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Get a Grip, Mom. You'll Look Fine at the Wedding

November 13, 1998|JEANNINE STEIN

Dear Fashion Police: My youngest daughter is getting married in the middle of March. This is also my first time as mother of the bride. Needless to say, I'm happy about this event, but I'm also dreading the day. I'm afraid I'll look less than chic for the 3:30 p.m. wedding ceremony and reception. I'm hoping you could help in suggesting how I can look my very best as the mom, and fashionable too. Any recommendation you could give about hairstyles, makeup and clothes will certainly be appreciated.


Dear Not: Mommie dearest, you are fretting way too much about this wedding. It's still four months away, and if you keep this up, by March you'll be spinning like the Tasmanian Devil. Of course, you want to look your best, but it won't be that difficult. This isn't rocket science.

First, talk to your daughter about the style of her wedding--will it be casual, traditional, funky? She sets the tone for what you, her attendants and others will wear. Will the wedding and reception be indoors or out? If outside, what is the typical climate in your area at that time of year?

Finding the answers to those questions will give you some basic guidelines. Here are a few more:

* Since the wedding is in the afternoon, we're assuming (and hoping) that this is not a formal wedding with tuxedos, etc., so you are not required to wear a long gown. Look for a short (at, just above or just below the knee, whichever suits you best) dress or dressy suit in a nice fabric that doesn't have a lot of sheen. A spring wedding calls for pastels or bright pastels, or subtle prints or Jacquards in those shades. Will your daughter's attendants be wearing a specific color or palette? You may want to coordinate with them. If they're in lavender, for instance, you may want to wear mauve, rose or a pale blue. If the mother of the groom is attending the wedding, you may want to check with her so you're not wearing similar outfits.

* Start shopping as early as possible to avoid last-minute panic. We all know how fun those can be. Your daughter might want to go with you and help pick something out.

* Don't forget about accessories: shoes, stockings, handbag, jewelry. Do your best to get everything at once so you won't have to keep schlepping to the stores. Cool evenings will require some kind of jacket or stole.

* Is your daughter going to hire a hair and makeup artist? It's possible they could work with you as well. Inquire about scheduling a practice run to see how your hair and makeup will look. Take your dress so they'll know what you're wearing. If makeup and hair help are not provided, visit a makeup counter or salon for a make-over. Explain the situation, bring the dress or a picture of it, and ask the artist to explain what she's doing so you'll be able to re-create it the day of the wedding.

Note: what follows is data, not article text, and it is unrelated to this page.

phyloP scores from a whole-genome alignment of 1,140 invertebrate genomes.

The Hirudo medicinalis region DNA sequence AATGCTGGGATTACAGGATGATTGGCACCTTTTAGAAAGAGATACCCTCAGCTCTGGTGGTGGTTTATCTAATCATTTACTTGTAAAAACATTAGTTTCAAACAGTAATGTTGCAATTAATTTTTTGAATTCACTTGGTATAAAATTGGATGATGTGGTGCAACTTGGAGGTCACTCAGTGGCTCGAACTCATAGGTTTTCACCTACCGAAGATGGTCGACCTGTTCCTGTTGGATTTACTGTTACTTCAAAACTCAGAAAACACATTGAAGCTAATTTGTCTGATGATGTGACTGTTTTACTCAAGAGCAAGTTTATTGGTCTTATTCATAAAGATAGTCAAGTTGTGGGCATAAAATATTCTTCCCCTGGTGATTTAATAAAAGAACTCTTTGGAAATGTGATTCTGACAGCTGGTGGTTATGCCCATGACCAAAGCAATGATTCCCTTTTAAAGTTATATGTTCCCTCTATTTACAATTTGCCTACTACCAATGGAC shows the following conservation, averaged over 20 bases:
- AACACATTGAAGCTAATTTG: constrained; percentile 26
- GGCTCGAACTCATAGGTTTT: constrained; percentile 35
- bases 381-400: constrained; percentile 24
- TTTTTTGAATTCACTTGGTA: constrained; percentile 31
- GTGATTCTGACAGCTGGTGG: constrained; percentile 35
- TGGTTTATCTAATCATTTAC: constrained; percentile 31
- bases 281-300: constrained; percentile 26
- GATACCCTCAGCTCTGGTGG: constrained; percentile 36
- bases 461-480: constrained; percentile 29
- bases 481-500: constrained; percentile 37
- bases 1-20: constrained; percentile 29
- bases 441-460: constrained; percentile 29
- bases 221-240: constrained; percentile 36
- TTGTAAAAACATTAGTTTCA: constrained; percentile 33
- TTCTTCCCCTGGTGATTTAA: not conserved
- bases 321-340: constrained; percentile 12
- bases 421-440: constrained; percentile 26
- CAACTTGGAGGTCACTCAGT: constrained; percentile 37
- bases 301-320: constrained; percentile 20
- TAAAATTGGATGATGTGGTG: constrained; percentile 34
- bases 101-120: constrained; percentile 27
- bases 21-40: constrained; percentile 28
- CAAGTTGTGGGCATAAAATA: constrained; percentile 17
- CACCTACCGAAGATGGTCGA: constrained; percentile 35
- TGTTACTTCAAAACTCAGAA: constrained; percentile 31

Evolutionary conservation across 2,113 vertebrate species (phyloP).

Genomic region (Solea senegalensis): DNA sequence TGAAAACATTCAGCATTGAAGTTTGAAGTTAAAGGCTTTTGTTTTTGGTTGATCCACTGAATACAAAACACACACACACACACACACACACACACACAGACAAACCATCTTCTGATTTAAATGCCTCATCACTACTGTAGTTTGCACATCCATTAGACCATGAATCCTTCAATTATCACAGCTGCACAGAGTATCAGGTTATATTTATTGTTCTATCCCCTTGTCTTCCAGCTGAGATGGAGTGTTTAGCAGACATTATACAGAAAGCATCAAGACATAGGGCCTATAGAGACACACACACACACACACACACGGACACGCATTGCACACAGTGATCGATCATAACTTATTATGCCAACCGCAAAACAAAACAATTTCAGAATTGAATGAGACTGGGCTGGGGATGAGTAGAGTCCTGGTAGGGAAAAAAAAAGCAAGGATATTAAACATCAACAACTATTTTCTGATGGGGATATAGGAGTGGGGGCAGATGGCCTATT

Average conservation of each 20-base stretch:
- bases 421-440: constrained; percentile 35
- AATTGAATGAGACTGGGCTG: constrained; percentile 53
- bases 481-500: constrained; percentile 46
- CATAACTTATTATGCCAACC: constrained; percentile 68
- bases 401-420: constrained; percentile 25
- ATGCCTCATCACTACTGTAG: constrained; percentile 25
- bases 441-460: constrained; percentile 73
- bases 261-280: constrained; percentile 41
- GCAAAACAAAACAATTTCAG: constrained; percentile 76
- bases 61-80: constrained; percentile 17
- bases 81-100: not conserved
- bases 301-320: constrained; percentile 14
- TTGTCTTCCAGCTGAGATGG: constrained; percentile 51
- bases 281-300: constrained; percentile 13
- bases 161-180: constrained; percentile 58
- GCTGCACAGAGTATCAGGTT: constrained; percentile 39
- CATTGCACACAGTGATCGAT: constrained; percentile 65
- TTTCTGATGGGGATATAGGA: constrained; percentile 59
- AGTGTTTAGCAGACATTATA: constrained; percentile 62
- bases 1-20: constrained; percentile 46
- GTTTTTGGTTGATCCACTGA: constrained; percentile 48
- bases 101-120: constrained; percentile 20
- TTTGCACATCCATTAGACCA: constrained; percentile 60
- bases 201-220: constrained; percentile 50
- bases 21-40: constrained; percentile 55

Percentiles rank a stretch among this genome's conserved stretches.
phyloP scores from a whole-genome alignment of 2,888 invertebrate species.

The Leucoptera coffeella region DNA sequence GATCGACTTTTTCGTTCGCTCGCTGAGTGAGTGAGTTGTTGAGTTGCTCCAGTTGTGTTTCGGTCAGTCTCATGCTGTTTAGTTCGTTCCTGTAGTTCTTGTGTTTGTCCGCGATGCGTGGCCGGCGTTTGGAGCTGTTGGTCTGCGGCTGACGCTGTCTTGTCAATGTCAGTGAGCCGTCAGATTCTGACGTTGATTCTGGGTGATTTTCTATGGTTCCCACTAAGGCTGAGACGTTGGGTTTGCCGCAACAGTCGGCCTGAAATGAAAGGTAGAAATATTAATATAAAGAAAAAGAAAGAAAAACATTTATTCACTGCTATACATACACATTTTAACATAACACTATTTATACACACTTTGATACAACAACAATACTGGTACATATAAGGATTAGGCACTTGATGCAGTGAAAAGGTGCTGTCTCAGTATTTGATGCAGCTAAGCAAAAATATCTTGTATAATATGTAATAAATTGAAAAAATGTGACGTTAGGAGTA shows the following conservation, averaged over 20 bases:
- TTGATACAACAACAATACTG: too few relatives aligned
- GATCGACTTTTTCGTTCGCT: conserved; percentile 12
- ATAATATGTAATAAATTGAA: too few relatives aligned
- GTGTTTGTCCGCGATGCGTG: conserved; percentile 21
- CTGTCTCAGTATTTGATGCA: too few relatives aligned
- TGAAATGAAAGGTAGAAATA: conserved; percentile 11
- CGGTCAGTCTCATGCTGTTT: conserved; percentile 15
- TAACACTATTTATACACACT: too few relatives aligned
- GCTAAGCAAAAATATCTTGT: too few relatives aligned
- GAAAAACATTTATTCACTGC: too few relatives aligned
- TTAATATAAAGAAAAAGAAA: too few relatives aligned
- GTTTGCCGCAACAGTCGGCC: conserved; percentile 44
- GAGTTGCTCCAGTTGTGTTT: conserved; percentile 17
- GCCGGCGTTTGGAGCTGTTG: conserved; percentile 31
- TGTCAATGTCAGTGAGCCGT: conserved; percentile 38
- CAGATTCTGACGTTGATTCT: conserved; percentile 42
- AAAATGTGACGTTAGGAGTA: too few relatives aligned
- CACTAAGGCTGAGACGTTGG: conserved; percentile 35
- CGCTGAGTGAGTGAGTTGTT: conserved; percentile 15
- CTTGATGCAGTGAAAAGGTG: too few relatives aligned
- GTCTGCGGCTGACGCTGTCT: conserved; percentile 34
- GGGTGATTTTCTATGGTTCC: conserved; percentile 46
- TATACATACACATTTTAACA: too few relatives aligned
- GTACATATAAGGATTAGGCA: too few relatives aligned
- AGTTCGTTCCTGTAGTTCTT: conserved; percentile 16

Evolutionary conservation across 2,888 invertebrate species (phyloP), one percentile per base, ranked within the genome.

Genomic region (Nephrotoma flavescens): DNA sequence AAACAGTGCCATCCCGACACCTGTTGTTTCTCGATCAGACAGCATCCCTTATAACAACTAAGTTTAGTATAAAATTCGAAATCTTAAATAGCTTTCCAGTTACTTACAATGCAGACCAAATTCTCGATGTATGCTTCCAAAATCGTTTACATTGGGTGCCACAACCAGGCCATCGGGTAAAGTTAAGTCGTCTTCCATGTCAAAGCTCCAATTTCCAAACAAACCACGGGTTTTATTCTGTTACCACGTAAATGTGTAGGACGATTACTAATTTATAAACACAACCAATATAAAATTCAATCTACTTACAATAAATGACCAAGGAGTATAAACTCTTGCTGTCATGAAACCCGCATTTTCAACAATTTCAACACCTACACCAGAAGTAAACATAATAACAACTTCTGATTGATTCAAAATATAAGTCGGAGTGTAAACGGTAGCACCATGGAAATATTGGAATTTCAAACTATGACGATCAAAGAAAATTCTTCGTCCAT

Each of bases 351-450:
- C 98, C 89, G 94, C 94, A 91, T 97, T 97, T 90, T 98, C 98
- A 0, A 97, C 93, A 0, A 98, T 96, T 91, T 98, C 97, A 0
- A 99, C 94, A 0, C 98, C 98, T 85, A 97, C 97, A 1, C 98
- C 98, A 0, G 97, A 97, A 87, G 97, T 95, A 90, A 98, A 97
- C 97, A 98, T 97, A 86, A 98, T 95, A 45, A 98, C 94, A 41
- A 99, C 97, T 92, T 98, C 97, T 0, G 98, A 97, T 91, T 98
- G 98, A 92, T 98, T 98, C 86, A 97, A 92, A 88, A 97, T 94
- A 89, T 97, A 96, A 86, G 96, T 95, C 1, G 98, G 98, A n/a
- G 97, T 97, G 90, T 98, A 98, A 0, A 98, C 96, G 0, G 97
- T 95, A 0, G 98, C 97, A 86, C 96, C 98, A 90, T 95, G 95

Make an appointment with your usual hairstylist a few weeks before the wedding, also for a practice run, and then on the day of the wedding, or as close to it as you can, for the real thing.

* The most important thing to remember is whatever you wear should reflect you. Don't choose a dress or a hairstyle because you think that's how a mother of the bride should look, choose them because it's how you want to look--within the confines of the style of the wedding, of course. If you normally wear very little makeup, don't trowel it on for this occasion because you think that's how it's supposed to be. You should simply be the most beautiful version of you.

Now, armed with all of that information, there is no reason why you should dread this wonderful day. And don't forget to send us a picture.


Dear Fashion Police: For years I have worn hipster underwear. They were comfortable and looked good on me (or at least my husband liked the look). It seems that high-cut briefs have replaced hipsters--or at least I am having a hard time finding them.

With high-cuts, my underwear still shows whenever I bend over or reach. To me it's like going in public with curlers in your hair.



Dear Hope: Boy, you sure are taking us back to junior high school with that mention of hipsters. And curlers. But now we're dating ourselves.

We found some hipsters so, yes, they are still being made. Jockey makes hipster underwear in sizes 4 to 7, in 100% cotton, in prints and solids. We spotted them at Macy's, but we know the brand is carried at other major department stores, so they shouldn't be hard to find.


From the Fashion Police Blotter: Lately we've been noticing a dearth of letters from male readers. While we're trying not to take this personally (we are extremely sensitive, you know), we are worried that the menfolk out there don't think this is a column for them. Au contraire! We know you must have pressing questions on everything from trousers (to cuff or not to cuff?) to formal wear (what exactly is a stud?) to basic issues of style (is your significant other trying to change you?). So don't be shy, drop us a line.

When reporting or preventing a fashion crime, write to Fashion Police, Los Angeles Times, Times Mirror Square, Los Angeles, CA 90053, or fax to (213) 237-0732. Submissions cannot be returned. No telephone inquiries, please.

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